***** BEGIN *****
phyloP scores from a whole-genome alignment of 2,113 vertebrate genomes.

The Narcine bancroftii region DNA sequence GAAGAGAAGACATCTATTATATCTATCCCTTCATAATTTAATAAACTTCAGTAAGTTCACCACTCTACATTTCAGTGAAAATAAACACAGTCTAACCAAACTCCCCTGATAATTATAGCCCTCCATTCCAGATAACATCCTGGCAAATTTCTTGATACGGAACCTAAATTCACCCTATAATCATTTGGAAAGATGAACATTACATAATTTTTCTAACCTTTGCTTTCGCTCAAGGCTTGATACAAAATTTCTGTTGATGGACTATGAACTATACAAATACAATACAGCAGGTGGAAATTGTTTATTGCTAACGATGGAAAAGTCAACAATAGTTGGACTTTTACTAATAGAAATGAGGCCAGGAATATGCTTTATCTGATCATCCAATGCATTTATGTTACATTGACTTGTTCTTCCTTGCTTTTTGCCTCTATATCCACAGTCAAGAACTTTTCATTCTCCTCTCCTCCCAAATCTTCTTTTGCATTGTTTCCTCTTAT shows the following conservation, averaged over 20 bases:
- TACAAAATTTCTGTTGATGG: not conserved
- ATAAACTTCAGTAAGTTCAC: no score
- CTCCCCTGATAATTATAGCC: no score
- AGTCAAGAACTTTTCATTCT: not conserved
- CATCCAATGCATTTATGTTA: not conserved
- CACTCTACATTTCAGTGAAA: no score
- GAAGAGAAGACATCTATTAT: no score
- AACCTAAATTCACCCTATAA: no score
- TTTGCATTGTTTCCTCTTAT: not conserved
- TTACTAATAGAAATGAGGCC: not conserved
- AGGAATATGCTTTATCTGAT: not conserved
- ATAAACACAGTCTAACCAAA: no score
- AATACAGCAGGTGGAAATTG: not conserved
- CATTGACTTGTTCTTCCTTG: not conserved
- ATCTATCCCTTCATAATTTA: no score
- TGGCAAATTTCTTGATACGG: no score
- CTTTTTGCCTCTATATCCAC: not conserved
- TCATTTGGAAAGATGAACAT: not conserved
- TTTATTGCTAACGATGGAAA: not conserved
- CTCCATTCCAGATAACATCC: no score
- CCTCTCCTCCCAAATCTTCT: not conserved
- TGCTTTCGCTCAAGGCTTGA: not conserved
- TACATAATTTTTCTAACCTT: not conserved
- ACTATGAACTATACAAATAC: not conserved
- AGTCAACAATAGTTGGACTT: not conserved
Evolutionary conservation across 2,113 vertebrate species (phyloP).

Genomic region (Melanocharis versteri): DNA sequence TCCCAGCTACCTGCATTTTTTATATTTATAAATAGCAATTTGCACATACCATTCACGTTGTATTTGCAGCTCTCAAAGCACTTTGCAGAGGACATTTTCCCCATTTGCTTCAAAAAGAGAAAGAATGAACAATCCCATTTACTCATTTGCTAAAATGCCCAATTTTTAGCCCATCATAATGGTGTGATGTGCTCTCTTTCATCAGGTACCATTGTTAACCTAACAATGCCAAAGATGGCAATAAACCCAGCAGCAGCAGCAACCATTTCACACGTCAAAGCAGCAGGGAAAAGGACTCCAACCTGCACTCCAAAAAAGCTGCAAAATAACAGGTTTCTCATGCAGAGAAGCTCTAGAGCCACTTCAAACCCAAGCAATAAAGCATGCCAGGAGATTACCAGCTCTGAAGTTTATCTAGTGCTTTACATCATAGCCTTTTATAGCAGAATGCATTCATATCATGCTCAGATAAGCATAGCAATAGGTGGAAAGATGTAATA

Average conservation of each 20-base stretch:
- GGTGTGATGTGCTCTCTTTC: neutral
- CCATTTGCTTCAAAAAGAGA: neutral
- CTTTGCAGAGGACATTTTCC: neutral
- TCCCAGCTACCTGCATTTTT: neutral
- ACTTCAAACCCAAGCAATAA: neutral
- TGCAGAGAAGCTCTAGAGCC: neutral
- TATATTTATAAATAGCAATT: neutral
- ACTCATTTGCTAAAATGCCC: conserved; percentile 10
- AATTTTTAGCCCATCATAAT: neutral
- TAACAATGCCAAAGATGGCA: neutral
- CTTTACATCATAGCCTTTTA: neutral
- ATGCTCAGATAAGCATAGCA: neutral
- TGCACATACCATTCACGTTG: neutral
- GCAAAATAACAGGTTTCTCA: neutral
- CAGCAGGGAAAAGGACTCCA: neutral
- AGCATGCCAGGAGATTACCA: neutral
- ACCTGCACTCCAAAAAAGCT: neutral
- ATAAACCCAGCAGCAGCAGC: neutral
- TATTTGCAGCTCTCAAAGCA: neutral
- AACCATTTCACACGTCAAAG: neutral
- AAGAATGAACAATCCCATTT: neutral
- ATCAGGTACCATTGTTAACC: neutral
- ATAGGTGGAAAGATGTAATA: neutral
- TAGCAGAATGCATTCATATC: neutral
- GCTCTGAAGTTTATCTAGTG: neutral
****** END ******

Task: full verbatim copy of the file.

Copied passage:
phyloP scores from a whole-genome alignment of 2,113 vertebrate genomes.

The Narcine bancroftii region DNA sequence GAAGAGAAGACATCTATTATATCTATCCCTTCATAATTTAATAAACTTCAGTAAGTTCACCACTCTACATTTCAGTGAAAATAAACACAGTCTAACCAAACTCCCCTGATAATTATAGCCCTCCATTCCAGATAACATCCTGGCAAATTTCTTGATACGGAACCTAAATTCACCCTATAATCATTTGGAAAGATGAACATTACATAATTTTTCTAACCTTTGCTTTCGCTCAAGGCTTGATACAAAATTTCTGTTGATGGACTATGAACTATACAAATACAATACAGCAGGTGGAAATTGTTTATTGCTAACGATGGAAAAGTCAACAATAGTTGGACTTTTACTAATAGAAATGAGGCCAGGAATATGCTTTATCTGATCATCCAATGCATTTATGTTACATTGACTTGTTCTTCCTTGCTTTTTGCCTCTATATCCACAGTCAAGAACTTTTCATTCTCCTCTCCTCCCAAATCTTCTTTTGCATTGTTTCCTCTTAT shows the following conservation, averaged over 20 bases:
- TACAAAATTTCTGTTGATGG: not conserved
- ATAAACTTCAGTAAGTTCAC: no score
- CTCCCCTGATAATTATAGCC: no score
- AGTCAAGAACTTTTCATTCT: not conserved
- CATCCAATGCATTTATGTTA: not conserved
- CACTCTACATTTCAGTGAAA: no score
- GAAGAGAAGACATCTATTAT: no score
- AACCTAAATTCACCCTATAA: no score
- TTTGCATTGTTTCCTCTTAT: not conserved
- TTACTAATAGAAATGAGGCC: not conserved
- AGGAATATGCTTTATCTGAT: not conserved
- ATAAACACAGTCTAACCAAA: no score
- AATACAGCAGGTGGAAATTG: not conserved
- CATTGACTTGTTCTTCCTTG: not conserved
- ATCTATCCCTTCATAATTTA: no score
- TGGCAAATTTCTTGATACGG: no score
- CTTTTTGCCTCTATATCCAC: not conserved
- TCATTTGGAAAGATGAACAT: not conserved
- TTTATTGCTAACGATGGAAA: not conserved
- CTCCATTCCAGATAACATCC: no score
- CCTCTCCTCCCAAATCTTCT: not conserved
- TGCTTTCGCTCAAGGCTTGA: not conserved
- TACATAATTTTTCTAACCTT: not conserved
- ACTATGAACTATACAAATAC: not conserved
- AGTCAACAATAGTTGGACTT: not conserved
Evolutionary conservation across 2,113 vertebrate species (phyloP).

Genomic region (Melanocharis versteri): DNA sequence TCCCAGCTACCTGCATTTTTTATATTTATAAATAGCAATTTGCACATACCATTCACGTTGTATTTGCAGCTCTCAAAGCACTTTGCAGAGGACATTTTCCCCATTTGCTTCAAAAAGAGAAAGAATGAACAATCCCATTTACTCATTTGCTAAAATGCCCAATTTTTAGCCCATCATAATGGTGTGATGTGCTCTCTTTCATCAGGTACCATTGTTAACCTAACAATGCCAAAGATGGCAATAAACCCAGCAGCAGCAGCAACCATTTCACACGTCAAAGCAGCAGGGAAAAGGACTCCAACCTGCACTCCAAAAAAGCTGCAAAATAACAGGTTTCTCATGCAGAGAAGCTCTAGAGCCACTTCAAACCCAAGCAATAAAGCATGCCAGGAGATTACCAGCTCTGAAGTTTATCTAGTGCTTTACATCATAGCCTTTTATAGCAGAATGCATTCATATCATGCTCAGATAAGCATAGCAATAGGTGGAAAGATGTAATA

Average conservation of each 20-base stretch:
- GGTGTGATGTGCTCTCTTTC: neutral
- CCATTTGCTTCAAAAAGAGA: neutral
- CTTTGCAGAGGACATTTTCC: neutral
- TCCCAGCTACCTGCATTTTT: neutral
- ACTTCAAACCCAAGCAATAA: neutral
- TGCAGAGAAGCTCTAGAGCC: neutral
- TATATTTATAAATAGCAATT: neutral
- ACTCATTTGCTAAAATGCCC: conserved; percentile 10
- AATTTTTAGCCCATCATAAT: neutral
- TAACAATGCCAAAGATGGCA: neutral
- CTTTACATCATAGCCTTTTA: neutral
- ATGCTCAGATAAGCATAGCA: neutral
- TGCACATACCATTCACGTTG: neutral
- GCAAAATAACAGGTTTCTCA: neutral
- CAGCAGGGAAAAGGACTCCA: neutral
- AGCATGCCAGGAGATTACCA: neutral
- ACCTGCACTCCAAAAAAGCT: neutral
- ATAAACCCAGCAGCAGCAGC: neutral
- TATTTGCAGCTCTCAAAGCA: neutral
- AACCATTTCACACGTCAAAG: neutral
- AAGAATGAACAATCCCATTT: neutral
- ATCAGGTACCATTGTTAACC: neutral
- ATAGGTGGAAAGATGTAATA: neutral
- TAGCAGAATGCATTCATATC: neutral
- GCTCTGAAGTTTATCTAGTG: neutral